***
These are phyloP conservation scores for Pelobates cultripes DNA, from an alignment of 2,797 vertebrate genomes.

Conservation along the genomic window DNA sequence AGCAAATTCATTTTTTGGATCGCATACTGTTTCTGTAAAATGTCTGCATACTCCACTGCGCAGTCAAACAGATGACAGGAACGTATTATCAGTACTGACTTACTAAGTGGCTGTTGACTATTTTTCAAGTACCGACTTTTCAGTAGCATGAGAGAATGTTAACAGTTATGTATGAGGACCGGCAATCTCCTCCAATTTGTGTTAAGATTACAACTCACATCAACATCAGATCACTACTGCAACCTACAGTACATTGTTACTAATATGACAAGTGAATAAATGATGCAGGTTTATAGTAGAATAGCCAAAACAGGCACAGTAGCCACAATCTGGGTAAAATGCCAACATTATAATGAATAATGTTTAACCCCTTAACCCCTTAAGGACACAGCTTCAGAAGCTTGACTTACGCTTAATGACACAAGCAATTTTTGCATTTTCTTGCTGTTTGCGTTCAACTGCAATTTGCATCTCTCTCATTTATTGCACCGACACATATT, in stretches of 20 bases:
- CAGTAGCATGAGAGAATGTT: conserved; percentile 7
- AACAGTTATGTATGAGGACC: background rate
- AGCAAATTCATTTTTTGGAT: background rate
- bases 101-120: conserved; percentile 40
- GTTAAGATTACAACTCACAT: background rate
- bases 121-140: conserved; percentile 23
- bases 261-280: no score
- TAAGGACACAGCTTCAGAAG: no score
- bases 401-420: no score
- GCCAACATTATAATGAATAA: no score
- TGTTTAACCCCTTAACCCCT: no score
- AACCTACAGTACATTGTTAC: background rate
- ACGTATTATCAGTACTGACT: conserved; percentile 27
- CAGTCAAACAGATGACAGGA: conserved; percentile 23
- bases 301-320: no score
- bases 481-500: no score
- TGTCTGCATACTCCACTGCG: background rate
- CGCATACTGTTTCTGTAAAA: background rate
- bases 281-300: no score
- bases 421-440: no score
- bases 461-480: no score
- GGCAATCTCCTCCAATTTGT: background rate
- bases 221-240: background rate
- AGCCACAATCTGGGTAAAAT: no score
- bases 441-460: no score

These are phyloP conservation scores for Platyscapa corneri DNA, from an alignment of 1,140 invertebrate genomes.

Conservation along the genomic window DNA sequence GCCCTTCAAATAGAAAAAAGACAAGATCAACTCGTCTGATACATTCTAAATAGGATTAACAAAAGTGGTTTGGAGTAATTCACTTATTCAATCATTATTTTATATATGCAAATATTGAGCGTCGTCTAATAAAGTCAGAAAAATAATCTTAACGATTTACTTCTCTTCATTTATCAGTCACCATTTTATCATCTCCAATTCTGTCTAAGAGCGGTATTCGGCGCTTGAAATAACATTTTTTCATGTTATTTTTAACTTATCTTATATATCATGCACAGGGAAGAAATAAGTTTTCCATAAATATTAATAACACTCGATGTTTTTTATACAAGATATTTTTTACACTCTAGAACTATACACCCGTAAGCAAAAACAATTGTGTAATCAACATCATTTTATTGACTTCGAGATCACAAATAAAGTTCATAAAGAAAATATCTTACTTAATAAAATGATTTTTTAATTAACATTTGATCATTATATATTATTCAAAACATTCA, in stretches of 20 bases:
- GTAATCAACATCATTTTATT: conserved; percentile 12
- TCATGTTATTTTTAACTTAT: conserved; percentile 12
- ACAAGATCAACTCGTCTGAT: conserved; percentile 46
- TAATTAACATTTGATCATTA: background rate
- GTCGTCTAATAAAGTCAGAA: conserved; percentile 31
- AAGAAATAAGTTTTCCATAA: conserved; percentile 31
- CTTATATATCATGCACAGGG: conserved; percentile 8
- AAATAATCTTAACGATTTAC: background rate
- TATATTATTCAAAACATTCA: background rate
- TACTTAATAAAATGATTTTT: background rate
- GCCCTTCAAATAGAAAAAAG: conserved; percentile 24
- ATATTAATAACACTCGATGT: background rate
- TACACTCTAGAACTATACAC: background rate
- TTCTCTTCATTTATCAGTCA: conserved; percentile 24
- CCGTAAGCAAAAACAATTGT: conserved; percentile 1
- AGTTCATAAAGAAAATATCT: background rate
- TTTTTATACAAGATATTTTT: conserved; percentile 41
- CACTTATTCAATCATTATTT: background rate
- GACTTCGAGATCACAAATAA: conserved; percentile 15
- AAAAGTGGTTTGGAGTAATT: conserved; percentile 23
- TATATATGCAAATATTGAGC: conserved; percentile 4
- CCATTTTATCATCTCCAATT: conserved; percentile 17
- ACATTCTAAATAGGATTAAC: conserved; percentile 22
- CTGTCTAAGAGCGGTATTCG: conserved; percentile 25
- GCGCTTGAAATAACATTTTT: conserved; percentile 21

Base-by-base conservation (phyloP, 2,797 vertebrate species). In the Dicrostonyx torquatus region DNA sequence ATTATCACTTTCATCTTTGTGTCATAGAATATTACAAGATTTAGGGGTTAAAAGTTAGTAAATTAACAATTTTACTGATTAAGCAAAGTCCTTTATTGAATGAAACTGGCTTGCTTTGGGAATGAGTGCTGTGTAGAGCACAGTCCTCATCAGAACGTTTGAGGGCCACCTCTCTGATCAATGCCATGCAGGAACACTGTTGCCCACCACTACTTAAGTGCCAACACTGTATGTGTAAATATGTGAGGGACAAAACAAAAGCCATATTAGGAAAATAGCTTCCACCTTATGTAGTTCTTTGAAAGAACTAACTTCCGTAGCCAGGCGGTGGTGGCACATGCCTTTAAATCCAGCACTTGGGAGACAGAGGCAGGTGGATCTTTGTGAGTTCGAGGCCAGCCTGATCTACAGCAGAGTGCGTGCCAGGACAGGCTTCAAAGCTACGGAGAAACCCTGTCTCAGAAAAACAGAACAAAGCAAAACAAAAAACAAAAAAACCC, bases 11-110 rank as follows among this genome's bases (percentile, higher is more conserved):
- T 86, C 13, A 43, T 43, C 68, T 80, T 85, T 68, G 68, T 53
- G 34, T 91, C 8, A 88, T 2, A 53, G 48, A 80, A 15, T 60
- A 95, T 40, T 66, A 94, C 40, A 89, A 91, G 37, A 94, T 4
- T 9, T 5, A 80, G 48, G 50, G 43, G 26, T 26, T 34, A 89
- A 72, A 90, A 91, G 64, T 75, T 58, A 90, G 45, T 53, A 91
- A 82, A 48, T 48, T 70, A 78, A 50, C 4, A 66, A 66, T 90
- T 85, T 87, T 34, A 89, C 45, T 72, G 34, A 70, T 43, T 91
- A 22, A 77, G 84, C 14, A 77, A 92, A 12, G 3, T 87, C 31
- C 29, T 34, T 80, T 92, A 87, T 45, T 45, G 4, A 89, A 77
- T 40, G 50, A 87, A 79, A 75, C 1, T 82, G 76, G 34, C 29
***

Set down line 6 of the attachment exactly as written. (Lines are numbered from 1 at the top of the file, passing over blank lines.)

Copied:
- bases 101-120: conserved; percentile 40